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Married couple swears by the '3-Hour Night' as a relationship game changer

"If you’re stuck in a rut with your evenings — try this!"

relationships, marriage, intimacy, parenting, time management
@racheleehiggins/TikTok

Want out of a relationship rut? The Three hour night might be the perfect solution.

Almost every long term relationship suffers from a rut eventually. That goes especially for married partners who become parents and have the added responsibility of raising kids. Maintaining a connection is hard enough in this busy, fast paced world. Top it off with making sure kids are awake, dressed, entertained, well fed, oh yeah, and alive…and you best believe all you have energy for at the end of the day is sitting on the couch barely making it through one episode on Netflix.

And yet, we know how important it is to maintain a connection with our spouses. Many of us just don’t know how to make that happen while juggling a million other things.

According to one mom, a “three-hour night” could be just the thing to tick off multiple boxes on the to-do list while rekindling romance at the same time. Talk about the ultimate marriage hack.


The three-hour night was something that Rachel Higgins and her husband began incorporating into their lives at the beginning of this year. And so far, “it's been so fun and such like a game changer for how our evenings go,” she says in a clip posted to TikTok.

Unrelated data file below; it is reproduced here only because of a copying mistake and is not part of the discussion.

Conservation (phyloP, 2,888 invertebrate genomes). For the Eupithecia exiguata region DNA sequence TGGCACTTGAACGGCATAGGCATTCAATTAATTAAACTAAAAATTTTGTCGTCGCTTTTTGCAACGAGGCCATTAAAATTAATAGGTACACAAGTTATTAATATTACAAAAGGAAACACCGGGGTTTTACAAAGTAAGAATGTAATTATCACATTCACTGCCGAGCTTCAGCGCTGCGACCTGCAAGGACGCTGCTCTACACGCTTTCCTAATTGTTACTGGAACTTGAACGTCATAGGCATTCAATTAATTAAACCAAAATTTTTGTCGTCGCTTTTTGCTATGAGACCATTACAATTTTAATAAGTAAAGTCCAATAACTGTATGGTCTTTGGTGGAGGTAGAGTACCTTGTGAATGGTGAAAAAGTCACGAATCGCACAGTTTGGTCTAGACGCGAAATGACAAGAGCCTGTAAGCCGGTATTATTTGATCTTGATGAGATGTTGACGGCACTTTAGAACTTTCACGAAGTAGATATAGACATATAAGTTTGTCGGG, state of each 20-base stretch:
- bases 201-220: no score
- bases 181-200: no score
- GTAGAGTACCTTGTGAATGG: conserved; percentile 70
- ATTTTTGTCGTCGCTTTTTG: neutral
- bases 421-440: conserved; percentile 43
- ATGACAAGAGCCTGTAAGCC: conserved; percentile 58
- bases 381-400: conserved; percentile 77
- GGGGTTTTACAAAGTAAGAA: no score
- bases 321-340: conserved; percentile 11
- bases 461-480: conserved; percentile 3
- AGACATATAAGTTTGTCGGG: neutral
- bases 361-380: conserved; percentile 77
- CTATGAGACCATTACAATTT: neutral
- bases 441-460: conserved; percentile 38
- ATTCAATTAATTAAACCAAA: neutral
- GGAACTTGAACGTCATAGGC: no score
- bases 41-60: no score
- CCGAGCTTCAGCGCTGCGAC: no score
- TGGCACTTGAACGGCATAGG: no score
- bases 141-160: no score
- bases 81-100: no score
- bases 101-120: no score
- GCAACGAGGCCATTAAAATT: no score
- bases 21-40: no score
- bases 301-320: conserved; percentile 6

Before using the three-hour night, the evening would look a bit like this: their daughter would go to bed, they would lounge on the couch, scroll through social media, then fall asleep. Sound familiar?

But with a three hour night, Higgins and her husband divvy up the time before bed into three section, each for a different focus.

In the first hour, starting around 7 p.m., is what Higgins calls “productive time,” during which the couple sees to any household chores that might need to be done.

“So start with like a quick cleanup of the kitchen or just like things that accumulated throughout the day, and then we try to do something that either ... has been being put off or cleaning the bathroom or like organizing the pantry or hall closet or something like, super random like sharpening the knives. Anything that's productive for the household,” she explains.